Shelach L’Kha (Send on your behalf) Numbers/B’midbar 13:1-15:41
Haftorah Reading: Joshua 2:1-24
Messianic Scripture Hebrews 3:7-19
Today we look at one of the most difficult passages we will study all year. It is not difficult because of grammar or use of unfamiliar words. Rather it is difficult to understand because we, looking at it in hindsight, wonder how could these ten men, leaders of the tribes, have made such a serious mistake. How could they have erred in their conclusions? Remember, these men had all seen G-d deliver Israel from Egypt. They had seen the army of Egypt drowned in the Sea while they walked through on dry ground. They sung with all Israel the song of triumph when they were delivered in Exodus 15:1-18. They were all present when G-d came down on the mountain and spoke to them and gave them the Torah.
Torah Portion: Ki Tetze (When You Go Out) D’Varim/Deut. 21:10-25:19
HafTorah: Isaiah 54:1-10
Tonight we study and read a portion made up of over seventy commandments. These commandments cover a variety of subjects but have mainly one theme. What do you think that theme might be? I think this portion’s unifying theme is how should G-d’s people live from day to day? What should be the characteristics of our life?
Torah Portion: Ki Tetze (When You Go Out) D’varim (Deut) 21-25
Haftorah Reading: Isaiah 54:1-10
This week we read a Torah portion packed with commandments. As you read through this portion you will find most of the commandments have to do with how we treat people as well as how we relate to G-d. To begin, let’s look at the first verse of our reading, Deut. 21:10. “When you go out to war.” How can this apply to us? Look at the first word, “when.” The verse says when we go out to war, not if we go out to war. We go out to war everyday of our lives. Our war is the battle between flesh and spirit, our will verses the will of the Father. So think for a moment. How many battles did you fight just today? Maybe you fought the battle of whether to come here to study G-d’s word or not. We fight battles of fatigue, the daily rush of life, the demands made on us each day by work, family, friends and sometimes even laziness. We face battles each day. The question is how do we deal with those wars? Do we live our days relying on our own will and flesh or do we take our thoughts and flesh captive? II Corinthians 10:5.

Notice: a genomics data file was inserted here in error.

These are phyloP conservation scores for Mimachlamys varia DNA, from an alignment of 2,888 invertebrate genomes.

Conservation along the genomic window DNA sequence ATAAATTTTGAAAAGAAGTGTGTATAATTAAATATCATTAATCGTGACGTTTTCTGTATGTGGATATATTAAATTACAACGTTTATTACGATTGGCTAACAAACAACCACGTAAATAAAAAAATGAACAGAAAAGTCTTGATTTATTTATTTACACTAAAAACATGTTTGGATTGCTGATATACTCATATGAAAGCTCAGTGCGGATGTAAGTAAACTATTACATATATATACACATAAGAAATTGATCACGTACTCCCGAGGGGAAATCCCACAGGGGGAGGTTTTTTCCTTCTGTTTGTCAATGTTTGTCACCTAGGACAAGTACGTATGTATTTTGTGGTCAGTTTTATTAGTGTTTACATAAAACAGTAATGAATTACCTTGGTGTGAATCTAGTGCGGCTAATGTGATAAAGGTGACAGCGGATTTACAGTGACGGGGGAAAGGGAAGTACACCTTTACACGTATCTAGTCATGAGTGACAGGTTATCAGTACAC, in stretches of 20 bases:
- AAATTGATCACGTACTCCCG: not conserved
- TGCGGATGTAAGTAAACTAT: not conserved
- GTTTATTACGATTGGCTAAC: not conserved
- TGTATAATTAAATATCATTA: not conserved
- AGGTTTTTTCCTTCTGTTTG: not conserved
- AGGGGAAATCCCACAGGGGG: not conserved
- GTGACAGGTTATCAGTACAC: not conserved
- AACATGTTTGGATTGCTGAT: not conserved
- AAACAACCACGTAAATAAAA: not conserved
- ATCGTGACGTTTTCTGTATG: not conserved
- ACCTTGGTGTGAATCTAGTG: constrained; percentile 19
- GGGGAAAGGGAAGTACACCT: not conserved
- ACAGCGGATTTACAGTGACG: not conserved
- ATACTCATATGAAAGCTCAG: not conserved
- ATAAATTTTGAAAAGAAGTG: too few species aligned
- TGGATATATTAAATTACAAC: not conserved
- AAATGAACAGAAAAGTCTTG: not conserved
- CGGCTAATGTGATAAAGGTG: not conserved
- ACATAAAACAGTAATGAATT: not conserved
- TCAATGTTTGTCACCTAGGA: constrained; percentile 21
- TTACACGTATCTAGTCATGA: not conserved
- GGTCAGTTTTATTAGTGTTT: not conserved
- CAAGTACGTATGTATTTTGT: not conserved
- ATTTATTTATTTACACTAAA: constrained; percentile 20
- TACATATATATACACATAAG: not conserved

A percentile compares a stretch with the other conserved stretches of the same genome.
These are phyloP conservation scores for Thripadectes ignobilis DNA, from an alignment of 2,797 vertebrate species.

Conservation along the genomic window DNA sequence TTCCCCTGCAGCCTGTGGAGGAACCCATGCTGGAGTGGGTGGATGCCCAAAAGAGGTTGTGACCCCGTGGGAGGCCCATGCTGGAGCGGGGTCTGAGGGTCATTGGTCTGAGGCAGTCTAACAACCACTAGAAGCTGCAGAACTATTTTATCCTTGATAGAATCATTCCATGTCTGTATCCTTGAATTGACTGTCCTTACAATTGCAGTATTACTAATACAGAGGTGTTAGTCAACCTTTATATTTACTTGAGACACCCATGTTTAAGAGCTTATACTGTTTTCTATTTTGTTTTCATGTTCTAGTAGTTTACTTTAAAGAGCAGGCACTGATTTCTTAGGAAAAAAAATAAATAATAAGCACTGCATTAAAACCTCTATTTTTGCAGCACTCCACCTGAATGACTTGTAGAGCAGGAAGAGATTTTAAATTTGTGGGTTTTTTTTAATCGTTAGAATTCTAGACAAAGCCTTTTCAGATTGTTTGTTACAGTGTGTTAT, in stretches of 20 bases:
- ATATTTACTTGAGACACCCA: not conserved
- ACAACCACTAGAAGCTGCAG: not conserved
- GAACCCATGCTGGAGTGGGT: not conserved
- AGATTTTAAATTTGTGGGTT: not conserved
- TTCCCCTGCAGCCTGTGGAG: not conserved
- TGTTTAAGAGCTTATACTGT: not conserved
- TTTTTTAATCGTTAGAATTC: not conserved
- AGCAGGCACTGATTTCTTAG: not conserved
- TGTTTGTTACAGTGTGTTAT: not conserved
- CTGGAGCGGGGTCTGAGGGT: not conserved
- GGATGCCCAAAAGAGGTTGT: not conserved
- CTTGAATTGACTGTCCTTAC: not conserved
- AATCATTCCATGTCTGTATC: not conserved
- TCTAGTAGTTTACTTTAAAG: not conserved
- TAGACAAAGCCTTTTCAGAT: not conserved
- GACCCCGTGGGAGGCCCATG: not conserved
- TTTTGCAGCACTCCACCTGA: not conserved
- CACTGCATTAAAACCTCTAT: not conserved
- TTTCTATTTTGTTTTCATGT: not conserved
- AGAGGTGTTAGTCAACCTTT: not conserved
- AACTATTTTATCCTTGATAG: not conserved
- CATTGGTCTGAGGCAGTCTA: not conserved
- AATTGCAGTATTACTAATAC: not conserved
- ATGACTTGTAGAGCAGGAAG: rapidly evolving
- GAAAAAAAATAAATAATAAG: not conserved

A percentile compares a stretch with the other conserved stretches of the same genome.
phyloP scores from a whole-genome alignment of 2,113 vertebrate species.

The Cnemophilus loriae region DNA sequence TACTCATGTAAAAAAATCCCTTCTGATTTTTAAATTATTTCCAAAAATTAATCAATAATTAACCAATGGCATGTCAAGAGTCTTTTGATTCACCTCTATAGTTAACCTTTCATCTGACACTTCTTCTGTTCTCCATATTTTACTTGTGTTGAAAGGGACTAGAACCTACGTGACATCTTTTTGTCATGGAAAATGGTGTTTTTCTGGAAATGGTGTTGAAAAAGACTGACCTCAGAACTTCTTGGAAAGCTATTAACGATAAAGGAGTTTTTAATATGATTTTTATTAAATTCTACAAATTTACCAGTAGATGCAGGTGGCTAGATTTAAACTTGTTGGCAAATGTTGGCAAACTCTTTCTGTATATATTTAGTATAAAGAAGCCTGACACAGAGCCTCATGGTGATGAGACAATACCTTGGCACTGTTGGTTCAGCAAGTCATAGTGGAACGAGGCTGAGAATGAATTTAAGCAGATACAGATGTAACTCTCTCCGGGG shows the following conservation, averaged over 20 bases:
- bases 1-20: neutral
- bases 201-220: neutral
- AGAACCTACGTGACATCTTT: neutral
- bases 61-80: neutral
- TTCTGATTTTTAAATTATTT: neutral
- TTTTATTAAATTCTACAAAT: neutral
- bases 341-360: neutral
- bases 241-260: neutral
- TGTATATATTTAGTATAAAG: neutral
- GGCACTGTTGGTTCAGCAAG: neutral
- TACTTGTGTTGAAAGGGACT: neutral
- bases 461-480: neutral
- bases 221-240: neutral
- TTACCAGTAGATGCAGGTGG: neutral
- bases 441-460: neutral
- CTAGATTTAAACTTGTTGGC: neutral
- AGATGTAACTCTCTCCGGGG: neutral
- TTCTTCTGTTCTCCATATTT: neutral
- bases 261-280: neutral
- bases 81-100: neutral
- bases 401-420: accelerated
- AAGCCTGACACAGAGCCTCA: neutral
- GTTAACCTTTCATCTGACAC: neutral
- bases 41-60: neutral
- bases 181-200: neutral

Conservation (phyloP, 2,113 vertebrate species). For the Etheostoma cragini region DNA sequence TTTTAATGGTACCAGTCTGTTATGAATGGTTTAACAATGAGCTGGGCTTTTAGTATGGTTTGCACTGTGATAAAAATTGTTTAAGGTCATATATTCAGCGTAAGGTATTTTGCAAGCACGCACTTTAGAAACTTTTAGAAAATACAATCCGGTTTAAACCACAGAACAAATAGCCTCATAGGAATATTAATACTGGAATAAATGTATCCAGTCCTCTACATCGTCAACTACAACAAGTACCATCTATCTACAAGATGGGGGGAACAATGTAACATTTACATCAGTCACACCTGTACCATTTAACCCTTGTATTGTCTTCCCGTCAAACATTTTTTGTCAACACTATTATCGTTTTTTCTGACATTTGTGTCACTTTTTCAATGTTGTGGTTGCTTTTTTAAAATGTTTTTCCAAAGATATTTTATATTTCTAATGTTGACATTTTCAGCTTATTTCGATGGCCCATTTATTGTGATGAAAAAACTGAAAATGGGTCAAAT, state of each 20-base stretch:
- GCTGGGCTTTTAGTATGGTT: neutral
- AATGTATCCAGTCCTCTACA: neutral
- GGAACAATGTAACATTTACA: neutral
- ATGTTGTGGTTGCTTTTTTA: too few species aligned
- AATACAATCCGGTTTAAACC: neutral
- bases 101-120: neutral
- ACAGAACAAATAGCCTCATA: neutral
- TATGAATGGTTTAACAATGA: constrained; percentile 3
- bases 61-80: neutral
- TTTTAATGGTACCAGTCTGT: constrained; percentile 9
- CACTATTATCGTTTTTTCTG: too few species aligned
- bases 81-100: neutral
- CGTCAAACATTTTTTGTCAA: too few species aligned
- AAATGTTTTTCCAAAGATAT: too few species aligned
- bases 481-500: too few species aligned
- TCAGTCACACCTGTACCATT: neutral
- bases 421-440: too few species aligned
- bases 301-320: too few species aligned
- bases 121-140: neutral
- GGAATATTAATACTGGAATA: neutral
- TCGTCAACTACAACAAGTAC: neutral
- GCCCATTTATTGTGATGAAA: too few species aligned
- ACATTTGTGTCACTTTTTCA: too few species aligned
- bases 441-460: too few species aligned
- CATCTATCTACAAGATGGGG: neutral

Torah Portion: Ki Tisa (To Take) Exodus 30:11-34:35
HafTorah: I Kings 18:1-39
Tonight I want to start right off with the question I sent out to you. Moses takes a census of the people and as a result of this census every person age 20 and older had to pay ½ shekel for an atonement for their soul. (Exodus 30:12) How can money count as an atonement. Leviticus 17:11 tells us that only the shedding of innocent blood of an animal can atonement come. So how do we reconcile this? Another meaning for the word atonement is ransom. And if we use that word it gives us a clearer understanding of what Moses is saying here. In battle they would be shedding blood and in the Torah when you shed blood a ransom must be paid for the taking of a life.